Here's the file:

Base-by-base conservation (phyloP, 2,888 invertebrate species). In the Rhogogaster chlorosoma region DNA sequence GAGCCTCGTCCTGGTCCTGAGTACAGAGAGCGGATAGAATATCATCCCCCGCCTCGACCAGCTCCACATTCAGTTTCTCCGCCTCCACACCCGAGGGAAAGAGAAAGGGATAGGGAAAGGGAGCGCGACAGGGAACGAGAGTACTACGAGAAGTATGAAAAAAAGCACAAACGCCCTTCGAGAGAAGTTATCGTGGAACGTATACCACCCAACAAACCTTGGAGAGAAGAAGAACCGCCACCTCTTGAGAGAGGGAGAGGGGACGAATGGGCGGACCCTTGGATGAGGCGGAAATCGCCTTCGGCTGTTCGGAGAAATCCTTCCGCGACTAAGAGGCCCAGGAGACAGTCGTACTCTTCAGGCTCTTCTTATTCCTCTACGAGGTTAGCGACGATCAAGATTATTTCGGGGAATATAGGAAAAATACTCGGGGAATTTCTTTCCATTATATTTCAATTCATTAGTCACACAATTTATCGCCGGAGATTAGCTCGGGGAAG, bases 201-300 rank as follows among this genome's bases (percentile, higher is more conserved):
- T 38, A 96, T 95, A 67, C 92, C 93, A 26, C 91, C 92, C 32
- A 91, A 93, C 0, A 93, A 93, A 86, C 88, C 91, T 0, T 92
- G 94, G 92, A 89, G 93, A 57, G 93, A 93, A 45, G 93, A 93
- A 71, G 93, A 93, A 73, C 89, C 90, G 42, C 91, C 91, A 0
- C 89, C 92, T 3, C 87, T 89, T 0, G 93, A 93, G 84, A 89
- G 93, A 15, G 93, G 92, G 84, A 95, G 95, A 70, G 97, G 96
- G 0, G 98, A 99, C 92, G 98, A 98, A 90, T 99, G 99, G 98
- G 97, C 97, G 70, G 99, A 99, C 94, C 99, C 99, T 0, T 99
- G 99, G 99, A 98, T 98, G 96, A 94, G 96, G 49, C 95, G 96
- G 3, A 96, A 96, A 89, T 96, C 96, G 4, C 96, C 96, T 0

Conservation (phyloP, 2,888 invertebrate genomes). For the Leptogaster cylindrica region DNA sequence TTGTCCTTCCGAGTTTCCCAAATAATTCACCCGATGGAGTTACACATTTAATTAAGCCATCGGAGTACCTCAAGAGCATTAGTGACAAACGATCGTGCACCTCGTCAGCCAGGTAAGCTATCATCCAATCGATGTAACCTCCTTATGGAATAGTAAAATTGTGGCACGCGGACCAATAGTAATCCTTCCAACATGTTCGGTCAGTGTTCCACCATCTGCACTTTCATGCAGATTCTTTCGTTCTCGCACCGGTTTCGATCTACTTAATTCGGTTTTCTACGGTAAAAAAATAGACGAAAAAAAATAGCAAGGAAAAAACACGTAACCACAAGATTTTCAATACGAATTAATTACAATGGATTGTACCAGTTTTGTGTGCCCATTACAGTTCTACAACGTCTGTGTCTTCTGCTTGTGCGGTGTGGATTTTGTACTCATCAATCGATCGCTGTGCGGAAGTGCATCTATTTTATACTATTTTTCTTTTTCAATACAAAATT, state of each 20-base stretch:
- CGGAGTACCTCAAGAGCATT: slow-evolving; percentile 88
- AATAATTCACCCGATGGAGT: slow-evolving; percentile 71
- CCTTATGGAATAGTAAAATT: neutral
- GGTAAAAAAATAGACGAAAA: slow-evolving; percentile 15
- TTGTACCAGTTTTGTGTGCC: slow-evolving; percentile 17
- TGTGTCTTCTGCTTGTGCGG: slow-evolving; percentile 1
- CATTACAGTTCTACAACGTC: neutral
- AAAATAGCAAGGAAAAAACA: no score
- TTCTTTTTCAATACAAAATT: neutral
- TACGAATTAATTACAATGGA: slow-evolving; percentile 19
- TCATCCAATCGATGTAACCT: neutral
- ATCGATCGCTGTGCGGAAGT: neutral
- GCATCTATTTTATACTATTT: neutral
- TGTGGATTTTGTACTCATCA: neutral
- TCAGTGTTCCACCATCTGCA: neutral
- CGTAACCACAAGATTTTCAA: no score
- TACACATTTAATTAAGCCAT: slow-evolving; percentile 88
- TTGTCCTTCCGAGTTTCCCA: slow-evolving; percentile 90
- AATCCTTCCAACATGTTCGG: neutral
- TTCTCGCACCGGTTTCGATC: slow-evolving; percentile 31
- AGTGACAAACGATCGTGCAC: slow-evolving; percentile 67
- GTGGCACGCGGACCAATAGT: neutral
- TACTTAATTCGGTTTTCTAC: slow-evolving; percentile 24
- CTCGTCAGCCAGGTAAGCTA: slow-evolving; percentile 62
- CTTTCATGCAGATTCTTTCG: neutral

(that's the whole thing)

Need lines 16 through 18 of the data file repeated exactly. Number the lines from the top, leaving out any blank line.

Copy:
- GGTAAAAAAATAGACGAAAA: slow-evolving; percentile 15
- TTGTACCAGTTTTGTGTGCC: slow-evolving; percentile 17
- TGTGTCTTCTGCTTGTGCGG: slow-evolving; percentile 1